Mentorship is a wonderful opportunity to provide guidance and support to new professionals in the counseling field. Mentorship allows professionals to have that person that you can bounce ideas off and talk about their first experiences in counseling with and what they can expect in the counseling field. This is an opportunity to discuss goals and interests in the field with someone that is more experienced and can shed light on some issues, concerns, and rewarding experiences. You can think about mentorship as informal supervision.
In my graduate experience, there were and have not been any mentorship opportunities for masters or doctoral level students in counseling programs. We do have faculty advisors at both levels but no in-house or outside mentors. Mentorship programs at the master's level could look like students meeting bi-weekly or monthly with assigned mentors to discuss classes, professional goals, anxieties/worries related to becoming a new professional in the field as well as what students are looking forward to in the counseling field. Mentorship at the doctoral level could look like the same as master’s level with the addition of discussing research/publication and mentors providing informal guidance and support, and teaching challenges and rewards (if that is an area that student plans to move forward with).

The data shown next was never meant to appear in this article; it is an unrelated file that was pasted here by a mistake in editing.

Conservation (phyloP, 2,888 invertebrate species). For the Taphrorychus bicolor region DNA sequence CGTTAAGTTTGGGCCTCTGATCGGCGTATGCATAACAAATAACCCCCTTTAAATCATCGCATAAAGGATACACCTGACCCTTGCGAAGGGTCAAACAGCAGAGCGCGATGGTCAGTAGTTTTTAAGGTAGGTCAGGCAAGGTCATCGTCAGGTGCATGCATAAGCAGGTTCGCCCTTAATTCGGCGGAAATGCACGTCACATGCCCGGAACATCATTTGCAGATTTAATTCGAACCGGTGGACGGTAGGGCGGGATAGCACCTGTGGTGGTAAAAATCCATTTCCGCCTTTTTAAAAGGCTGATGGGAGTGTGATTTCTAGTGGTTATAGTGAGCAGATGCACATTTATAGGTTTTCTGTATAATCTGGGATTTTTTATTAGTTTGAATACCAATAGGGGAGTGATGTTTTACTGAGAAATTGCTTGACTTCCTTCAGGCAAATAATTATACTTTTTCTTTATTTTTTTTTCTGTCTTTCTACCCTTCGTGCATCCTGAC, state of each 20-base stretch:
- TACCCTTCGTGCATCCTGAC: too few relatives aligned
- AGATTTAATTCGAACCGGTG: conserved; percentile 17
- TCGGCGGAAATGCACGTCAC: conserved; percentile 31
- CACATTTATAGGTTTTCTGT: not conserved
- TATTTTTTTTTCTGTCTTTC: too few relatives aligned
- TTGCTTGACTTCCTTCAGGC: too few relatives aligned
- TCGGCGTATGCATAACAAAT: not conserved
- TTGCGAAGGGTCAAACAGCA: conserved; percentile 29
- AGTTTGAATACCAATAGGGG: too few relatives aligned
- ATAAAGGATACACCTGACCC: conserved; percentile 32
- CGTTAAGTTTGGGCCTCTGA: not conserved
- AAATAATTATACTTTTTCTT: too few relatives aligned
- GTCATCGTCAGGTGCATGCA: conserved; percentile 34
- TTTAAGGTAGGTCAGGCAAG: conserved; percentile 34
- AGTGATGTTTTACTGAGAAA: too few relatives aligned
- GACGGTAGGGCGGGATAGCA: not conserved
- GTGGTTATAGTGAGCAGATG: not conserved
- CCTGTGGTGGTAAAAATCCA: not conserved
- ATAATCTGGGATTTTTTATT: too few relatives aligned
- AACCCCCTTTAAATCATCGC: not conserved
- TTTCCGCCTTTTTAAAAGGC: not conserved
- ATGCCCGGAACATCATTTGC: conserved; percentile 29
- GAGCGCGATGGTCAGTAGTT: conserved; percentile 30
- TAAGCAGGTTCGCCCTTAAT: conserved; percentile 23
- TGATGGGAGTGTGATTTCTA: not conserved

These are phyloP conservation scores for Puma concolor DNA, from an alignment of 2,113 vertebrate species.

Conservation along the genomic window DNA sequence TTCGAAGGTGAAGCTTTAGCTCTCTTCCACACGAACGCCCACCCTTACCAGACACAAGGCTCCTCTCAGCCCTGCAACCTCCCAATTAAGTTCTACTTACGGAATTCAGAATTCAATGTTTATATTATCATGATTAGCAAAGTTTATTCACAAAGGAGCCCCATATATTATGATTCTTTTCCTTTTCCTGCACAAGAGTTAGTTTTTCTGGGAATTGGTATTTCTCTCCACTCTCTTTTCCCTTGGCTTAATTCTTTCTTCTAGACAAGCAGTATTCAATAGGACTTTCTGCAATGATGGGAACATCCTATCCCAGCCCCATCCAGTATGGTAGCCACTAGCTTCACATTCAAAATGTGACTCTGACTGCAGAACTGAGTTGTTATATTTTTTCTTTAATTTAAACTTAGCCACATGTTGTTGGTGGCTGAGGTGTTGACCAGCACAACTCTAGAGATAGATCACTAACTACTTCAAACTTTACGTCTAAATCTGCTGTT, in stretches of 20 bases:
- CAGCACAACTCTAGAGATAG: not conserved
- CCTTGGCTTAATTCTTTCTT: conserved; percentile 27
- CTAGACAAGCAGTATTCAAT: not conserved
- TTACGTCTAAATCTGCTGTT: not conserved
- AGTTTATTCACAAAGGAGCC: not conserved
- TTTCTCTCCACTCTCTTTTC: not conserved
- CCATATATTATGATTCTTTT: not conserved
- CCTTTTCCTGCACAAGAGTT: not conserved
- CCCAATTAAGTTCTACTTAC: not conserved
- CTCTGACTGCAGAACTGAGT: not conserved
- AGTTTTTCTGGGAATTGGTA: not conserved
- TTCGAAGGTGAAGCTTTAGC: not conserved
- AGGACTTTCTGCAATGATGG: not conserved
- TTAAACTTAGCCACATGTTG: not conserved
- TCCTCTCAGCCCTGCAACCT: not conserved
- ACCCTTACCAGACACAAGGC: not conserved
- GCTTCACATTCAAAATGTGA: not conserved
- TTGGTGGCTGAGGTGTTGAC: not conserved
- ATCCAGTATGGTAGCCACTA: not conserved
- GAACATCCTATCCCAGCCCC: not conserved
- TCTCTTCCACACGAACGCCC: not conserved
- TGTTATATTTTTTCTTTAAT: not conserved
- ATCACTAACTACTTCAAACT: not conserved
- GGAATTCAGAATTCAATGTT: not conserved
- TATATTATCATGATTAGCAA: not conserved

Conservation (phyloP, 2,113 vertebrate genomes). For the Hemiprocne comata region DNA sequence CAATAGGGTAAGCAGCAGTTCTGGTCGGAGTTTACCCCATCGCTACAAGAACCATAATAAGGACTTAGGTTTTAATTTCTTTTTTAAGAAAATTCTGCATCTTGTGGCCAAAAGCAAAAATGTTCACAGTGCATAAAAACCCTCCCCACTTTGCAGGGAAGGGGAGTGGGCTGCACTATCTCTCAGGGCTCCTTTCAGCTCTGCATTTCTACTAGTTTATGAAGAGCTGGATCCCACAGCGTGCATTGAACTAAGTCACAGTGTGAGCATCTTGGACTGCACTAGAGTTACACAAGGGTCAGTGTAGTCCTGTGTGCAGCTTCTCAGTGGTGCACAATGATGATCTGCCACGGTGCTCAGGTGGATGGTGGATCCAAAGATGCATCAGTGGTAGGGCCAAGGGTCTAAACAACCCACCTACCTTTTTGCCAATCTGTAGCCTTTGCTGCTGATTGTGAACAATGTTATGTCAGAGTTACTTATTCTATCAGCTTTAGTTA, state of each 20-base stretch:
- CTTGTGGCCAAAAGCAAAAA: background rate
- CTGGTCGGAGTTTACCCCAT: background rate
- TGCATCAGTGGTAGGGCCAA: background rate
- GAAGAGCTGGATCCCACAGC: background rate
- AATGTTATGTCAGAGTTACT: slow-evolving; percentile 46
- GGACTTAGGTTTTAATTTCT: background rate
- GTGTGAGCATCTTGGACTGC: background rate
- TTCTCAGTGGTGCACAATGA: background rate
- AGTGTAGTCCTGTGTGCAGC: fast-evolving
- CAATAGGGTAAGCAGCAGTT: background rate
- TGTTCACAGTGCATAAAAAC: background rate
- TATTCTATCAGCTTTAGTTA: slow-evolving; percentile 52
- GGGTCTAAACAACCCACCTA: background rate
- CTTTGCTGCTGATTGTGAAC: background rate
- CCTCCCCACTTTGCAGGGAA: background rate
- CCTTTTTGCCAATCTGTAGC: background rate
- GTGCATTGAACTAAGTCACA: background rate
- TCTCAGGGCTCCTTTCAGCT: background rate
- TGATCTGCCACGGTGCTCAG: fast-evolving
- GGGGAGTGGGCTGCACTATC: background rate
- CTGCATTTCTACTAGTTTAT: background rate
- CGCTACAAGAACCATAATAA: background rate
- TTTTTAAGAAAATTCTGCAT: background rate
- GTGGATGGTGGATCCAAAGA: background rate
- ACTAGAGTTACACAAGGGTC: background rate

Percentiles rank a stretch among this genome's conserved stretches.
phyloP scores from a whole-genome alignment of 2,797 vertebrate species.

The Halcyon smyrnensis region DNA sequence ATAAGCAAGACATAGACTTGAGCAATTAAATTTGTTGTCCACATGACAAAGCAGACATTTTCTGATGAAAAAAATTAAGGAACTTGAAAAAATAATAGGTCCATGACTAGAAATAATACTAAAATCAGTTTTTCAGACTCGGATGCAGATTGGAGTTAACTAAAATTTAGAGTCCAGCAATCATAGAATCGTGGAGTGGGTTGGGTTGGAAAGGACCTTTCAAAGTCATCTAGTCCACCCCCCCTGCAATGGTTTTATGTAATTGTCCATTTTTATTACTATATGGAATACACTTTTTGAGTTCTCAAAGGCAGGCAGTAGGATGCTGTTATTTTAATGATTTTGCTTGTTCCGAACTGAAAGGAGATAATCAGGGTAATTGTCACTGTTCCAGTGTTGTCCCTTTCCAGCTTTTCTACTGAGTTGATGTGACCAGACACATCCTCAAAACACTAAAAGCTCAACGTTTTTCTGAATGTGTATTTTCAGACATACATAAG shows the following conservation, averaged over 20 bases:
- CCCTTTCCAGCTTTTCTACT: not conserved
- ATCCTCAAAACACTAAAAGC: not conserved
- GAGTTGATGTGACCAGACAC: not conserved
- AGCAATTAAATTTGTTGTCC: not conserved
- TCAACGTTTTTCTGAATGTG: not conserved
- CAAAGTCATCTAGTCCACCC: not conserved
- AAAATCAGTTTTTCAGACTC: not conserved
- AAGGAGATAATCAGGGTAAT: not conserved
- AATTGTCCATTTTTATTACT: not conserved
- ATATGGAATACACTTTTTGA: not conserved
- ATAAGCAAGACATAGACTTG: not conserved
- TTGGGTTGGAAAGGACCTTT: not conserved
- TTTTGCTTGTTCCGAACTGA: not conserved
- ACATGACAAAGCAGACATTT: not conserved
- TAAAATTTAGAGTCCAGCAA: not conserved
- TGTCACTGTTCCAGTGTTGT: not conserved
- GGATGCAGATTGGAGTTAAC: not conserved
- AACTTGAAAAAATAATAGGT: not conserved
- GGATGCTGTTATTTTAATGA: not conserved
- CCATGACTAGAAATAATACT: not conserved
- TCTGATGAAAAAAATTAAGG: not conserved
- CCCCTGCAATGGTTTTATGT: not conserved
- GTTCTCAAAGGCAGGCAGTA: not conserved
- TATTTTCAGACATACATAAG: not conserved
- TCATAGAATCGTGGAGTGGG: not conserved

Mentorship can also serve as real-life application for students that plan to supervise and mentor on their counseling journey. Mentorship can evaluate and understand their individual relationships between mentors and mentees and what works and does not work for them. Mentorship should be incorporated into counseling programs curriculums. Mentorship is one extra way that graduate students can feel supported in their programs.
I leave you with these reflective questions: What are your thoughts on mentorship in graduate counseling programs? If you are graduate student in counseling, does your school offer mentorship opportunities? If not, would you find it helpful to have the opportunity in your school? If you are a counseling professional, if offered, would you partner with universities to provide mentorship to graduate students?
Enjoy the read!
Janeisha Hood Rogers is a doctoral candidate in the counselor education and supervision program in Chicago, IL. She is a Licensed Clinical Professional Counselor (LCPC) that has worked as a therapist in various settings including schools, community mental health agencies and in-patient hospitals. Janeisha is also a social justice advocate and enjoys raising awareness and educating others on mental health topics, social and cultural issues, and holistic healing.